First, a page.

Attended Prayers and recitation this Morning in Topography. I was taken up first but did not manage well at all. The subject of Projections is an exceedingly dry one, and without much amusement even when we study it, which is not the case with Mathematics in general. After breakfast, we attended a Lecture of Mr. Channing’s in which he continued and closed the discussion commenced last time. But there was not much which could be called new. He talked about the right use of figures and went over the very same ideas over again which we have so often heard. He talked to us about originality and weakness on this point and said as usual. I am glad his lectures are drawing to a close. He has said so little to us of late which is of any importance that really I think it is wasting time. I recollect very little remarkable from all he says. After it was over I returned to my room and read over the lesson in Paley until ten o’clock. It was a discussion of the origin of landed property and the commencement of a chapter upon promises which was our day’s lesson. Mr. Hedge in his observations today upon the fallacy of one of Dr. Paley’s propositions referred us to a work by a Mr. Gisborne1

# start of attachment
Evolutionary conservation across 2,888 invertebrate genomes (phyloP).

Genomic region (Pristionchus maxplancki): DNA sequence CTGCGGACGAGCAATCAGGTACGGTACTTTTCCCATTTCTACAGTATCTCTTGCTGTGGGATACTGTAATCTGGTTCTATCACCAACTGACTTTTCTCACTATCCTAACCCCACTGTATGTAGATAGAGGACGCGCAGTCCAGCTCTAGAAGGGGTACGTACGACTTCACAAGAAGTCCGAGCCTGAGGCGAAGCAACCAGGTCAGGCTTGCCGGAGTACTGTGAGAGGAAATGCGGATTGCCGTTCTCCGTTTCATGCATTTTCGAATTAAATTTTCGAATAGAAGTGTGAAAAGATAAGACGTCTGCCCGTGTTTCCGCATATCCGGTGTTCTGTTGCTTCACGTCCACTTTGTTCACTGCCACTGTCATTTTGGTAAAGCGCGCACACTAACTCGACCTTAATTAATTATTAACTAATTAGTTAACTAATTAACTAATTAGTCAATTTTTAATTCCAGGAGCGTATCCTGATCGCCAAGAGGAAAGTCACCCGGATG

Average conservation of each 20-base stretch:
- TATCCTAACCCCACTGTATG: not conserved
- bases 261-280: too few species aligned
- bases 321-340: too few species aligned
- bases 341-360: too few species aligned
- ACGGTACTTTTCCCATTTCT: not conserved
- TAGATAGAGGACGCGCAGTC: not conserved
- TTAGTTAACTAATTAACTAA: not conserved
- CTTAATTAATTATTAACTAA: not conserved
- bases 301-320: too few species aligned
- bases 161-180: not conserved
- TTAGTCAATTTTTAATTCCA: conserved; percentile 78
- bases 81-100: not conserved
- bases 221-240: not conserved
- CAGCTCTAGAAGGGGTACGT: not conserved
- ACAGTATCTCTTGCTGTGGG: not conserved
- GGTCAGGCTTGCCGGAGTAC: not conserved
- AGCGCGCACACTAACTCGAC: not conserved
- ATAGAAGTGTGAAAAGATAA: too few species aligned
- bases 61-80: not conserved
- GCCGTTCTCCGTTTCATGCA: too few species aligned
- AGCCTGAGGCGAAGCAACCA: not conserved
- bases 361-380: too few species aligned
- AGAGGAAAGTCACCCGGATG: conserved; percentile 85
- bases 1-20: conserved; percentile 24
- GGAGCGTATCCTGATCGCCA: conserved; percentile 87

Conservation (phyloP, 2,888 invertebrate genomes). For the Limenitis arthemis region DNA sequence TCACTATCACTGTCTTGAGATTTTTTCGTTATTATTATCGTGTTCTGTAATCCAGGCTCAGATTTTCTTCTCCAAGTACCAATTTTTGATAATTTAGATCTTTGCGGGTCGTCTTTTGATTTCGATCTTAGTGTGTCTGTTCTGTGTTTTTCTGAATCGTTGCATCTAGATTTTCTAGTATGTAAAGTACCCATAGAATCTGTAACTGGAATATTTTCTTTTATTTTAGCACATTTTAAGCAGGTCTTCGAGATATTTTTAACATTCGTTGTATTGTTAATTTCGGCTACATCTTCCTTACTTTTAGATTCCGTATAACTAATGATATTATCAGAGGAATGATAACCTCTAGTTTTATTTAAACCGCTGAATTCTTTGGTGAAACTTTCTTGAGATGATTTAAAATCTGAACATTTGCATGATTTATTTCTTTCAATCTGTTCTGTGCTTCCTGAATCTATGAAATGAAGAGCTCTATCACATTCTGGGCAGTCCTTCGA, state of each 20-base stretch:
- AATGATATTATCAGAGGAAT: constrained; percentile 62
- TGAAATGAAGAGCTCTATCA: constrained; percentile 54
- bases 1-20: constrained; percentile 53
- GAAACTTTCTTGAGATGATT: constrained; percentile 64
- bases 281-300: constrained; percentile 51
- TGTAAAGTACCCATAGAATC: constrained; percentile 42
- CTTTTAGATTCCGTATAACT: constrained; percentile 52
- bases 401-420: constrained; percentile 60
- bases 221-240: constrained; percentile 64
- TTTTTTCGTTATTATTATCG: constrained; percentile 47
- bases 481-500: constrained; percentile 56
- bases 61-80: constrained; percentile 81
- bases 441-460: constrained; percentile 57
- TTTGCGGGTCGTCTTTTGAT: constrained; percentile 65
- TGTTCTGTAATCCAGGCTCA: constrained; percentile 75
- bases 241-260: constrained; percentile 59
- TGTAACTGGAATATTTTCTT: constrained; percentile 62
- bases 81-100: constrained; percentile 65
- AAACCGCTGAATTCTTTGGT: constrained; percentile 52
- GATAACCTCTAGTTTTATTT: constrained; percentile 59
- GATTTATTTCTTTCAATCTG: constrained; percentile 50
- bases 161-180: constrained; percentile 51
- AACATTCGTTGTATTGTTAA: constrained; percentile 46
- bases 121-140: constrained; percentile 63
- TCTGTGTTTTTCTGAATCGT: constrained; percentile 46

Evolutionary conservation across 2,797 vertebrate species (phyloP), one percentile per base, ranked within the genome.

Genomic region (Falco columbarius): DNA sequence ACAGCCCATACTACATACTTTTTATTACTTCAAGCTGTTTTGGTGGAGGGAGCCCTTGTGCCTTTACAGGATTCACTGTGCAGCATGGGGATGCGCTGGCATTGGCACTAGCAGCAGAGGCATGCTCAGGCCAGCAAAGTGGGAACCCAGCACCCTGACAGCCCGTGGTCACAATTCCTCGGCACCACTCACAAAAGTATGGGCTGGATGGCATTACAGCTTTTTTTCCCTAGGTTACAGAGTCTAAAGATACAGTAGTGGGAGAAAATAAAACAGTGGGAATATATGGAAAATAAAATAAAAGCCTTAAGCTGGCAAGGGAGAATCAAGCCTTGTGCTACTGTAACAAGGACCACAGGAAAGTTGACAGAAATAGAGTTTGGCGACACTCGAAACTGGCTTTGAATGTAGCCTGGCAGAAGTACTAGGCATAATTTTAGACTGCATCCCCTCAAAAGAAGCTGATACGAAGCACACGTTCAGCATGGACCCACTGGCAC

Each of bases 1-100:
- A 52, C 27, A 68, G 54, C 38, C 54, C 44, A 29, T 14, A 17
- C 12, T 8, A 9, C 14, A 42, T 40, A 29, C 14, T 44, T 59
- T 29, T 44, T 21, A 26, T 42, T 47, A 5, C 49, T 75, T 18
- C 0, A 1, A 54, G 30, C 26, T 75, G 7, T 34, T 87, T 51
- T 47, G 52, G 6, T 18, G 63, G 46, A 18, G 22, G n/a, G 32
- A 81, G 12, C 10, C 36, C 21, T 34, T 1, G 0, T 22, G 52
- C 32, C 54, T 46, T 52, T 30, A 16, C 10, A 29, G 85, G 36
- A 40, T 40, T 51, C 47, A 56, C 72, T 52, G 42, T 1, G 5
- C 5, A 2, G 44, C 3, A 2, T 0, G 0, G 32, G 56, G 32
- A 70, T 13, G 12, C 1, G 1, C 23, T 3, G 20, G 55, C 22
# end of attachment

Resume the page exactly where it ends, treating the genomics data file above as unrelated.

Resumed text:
which he says is a good refutation of his opinions. A book which I shall take the first opportunity to read. The hour after recitation was spent as usual in reading tomorrow’s lesson, and the remaining half hour was spent in a nap.
After dinner I wrote my Journal all the time which I had to spare from Mr. Farrar’s lesson, which did not take me long. We attended his recitation, but did very little this afternoon. In the Evening the Company paraded as usual. Cunningham was bent upon doing one manoeuvre which in my mind, we cannot perform. Be that as it will we did not succeed once tonight. On the contrary, we brought the company into terrible disorder—and I became as usual exceedingly
irritated. The fact is, I was in bad humour when I came out, as I found we were about to waste the Evening in many useless manoeuvres, and as we have no time to lose, I thought it was shameful. The soldiers were never better inclined, and never were more fooled with. After it was over, there was no Meeting of Officers tonight, luckily for our peace. I went down however with Rundlet and Chapman and we sat there until pretty late. I then returned and went to bed. X:30.
1. CFA’s copy of Thomas Gisborne, An Enquiry into the Duties of Men in the Higher and Middle Classes of Society in Great Britain, 2 vols., London, 1825, is in the Stone Library, along with another two-volume edition published in London in 1797.